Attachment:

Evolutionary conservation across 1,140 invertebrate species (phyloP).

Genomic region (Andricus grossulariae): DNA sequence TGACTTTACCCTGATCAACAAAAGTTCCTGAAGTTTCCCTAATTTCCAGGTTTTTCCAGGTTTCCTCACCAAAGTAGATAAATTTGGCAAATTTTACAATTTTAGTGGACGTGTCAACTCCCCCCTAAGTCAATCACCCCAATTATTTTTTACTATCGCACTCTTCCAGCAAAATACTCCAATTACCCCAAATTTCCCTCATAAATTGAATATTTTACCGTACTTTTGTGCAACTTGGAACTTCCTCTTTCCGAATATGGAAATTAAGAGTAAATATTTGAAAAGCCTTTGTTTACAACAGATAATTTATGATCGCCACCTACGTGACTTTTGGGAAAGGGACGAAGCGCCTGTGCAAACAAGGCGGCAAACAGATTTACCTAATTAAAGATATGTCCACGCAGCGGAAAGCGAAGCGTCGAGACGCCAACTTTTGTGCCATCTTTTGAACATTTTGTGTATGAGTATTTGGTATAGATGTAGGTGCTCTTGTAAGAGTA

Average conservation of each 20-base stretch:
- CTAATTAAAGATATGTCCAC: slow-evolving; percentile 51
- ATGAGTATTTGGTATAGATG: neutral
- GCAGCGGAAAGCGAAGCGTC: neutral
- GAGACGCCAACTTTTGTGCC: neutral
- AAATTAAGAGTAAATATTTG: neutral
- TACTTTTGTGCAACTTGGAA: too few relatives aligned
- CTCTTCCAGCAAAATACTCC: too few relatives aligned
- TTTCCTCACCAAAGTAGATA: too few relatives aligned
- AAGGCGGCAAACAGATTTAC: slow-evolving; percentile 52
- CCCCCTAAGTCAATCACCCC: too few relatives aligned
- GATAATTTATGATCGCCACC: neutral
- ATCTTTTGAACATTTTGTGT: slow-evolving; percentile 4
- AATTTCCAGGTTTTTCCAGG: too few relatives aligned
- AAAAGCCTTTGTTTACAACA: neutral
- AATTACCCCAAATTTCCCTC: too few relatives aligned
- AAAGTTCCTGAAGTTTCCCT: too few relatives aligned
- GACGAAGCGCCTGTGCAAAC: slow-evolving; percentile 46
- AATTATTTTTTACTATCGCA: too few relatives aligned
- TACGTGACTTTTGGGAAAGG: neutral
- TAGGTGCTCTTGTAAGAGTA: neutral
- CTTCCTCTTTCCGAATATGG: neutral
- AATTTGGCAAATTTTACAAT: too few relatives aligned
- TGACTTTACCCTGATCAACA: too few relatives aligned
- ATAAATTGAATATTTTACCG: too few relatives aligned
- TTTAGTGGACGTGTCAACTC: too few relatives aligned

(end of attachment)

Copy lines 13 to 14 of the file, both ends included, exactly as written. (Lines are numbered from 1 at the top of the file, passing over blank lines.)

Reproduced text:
- CCCCCTAAGTCAATCACCCC: too few relatives aligned
- GATAATTTATGATCGCCACC: neutral